Film

Review: Chicago’s Candy History and a Family Legacy in Shelf Life

I never get tired of learning about the strange and wonderful pockets of Chicago history. I also don’t hate candy. So imagine my delight at watching a documentary that combines the two. Shelf Life comes from director Michael Lahey (Making Waves), whose grandfather just happens to be Elmo Lanzi, the founder (in 1920) of one-time Chicago candy staple Lanzi Candy, whose signature treat was something known as Lanzi’s Cashew Nut & Rice Crunch, an international hit made exclusively out of a small first-floor factory at 1135 W. Chicago Ave. (Lanzi actually owned the entire three-story building, where his family lived for generations.)

Shelf Life

Image courtesy of Siskel Film Center

The film is about many things, including an attempt by a present-day entrepreneur to resurrect the Cashew Nut & Rice Crunch product with some recipe assistance from the Lanzi family (although the years-long process to nail the unique texture and consistency of the product was sometimes excruciating). The film also takes a fascinating dive into Chicago’s history as the candy capital of the world, built almost exclusively by immigrant families whose names served as the name of the company (Brach, Wrigley, Ferrara) and kept things going as family-owned businesses for decades (some still are).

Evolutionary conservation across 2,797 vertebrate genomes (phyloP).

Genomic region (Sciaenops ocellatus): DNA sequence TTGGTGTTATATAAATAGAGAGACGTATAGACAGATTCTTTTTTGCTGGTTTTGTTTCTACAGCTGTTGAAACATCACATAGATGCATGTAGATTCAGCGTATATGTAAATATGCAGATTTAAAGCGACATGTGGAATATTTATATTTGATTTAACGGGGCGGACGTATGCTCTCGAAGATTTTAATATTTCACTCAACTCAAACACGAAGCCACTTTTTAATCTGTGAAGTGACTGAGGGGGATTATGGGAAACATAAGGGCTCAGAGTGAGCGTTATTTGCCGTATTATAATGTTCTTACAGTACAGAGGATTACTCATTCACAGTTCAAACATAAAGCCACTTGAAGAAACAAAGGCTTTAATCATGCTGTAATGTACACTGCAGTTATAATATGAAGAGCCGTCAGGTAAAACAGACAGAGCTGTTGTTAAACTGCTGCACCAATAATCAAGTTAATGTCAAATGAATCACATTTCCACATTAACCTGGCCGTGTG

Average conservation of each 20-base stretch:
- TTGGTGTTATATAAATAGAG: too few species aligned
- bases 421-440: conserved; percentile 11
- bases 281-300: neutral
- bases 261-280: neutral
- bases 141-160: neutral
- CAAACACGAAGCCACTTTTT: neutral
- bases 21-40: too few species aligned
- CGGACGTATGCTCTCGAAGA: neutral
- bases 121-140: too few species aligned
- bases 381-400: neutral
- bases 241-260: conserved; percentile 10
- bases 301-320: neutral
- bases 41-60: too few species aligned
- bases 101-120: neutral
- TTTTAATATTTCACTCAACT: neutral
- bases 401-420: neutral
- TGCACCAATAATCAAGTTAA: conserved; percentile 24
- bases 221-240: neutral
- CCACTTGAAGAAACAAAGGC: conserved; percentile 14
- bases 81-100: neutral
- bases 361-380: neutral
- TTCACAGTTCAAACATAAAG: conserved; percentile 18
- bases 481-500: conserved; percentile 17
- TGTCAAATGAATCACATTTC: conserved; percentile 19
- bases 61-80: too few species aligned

Perhaps the most intriguing part of the Shelf Life is the story of how Elmo sold the company to a tobacco maker rather than give it to his oldest son (the filmmaker’s still-alive uncle), which would have been the tradition among Italian businessmen at the time. The move has been a source of mystery within the family ever since it occurred, and it seems key to understanding why the Cashew Crunch suddenly vanished from the market. The film actually spans quite a number of years as Lahey gathers stories from family members, follows the painstaking progress of the relaunch of the beloved product, and traces the demise of the city as a one-stop shop for candy lovers (elevated sugar prices being the key factor). The mystery keeps us engaged, but the entire film is expertly pieced together, telling a bittersweet story of an industry largely devoured by conglomerates, but with a few smaller boutique holdouts that keep things interesting.

The world premiere of Shelf Life happens at the Gene Siskel Film Center, with screenings on Friday, July 12 at 3:45pm; Saturday, July 13 at 8pm; and Wednesday, July 17 at 7:45pm. Director Michael Lahey is scheduled to appear for audience discussions at all screenings. In addition, a sampling of Lanzi’s Cashew Nut & Rice Crunch will be in the venue’s Gallery/Café following all three screenings.

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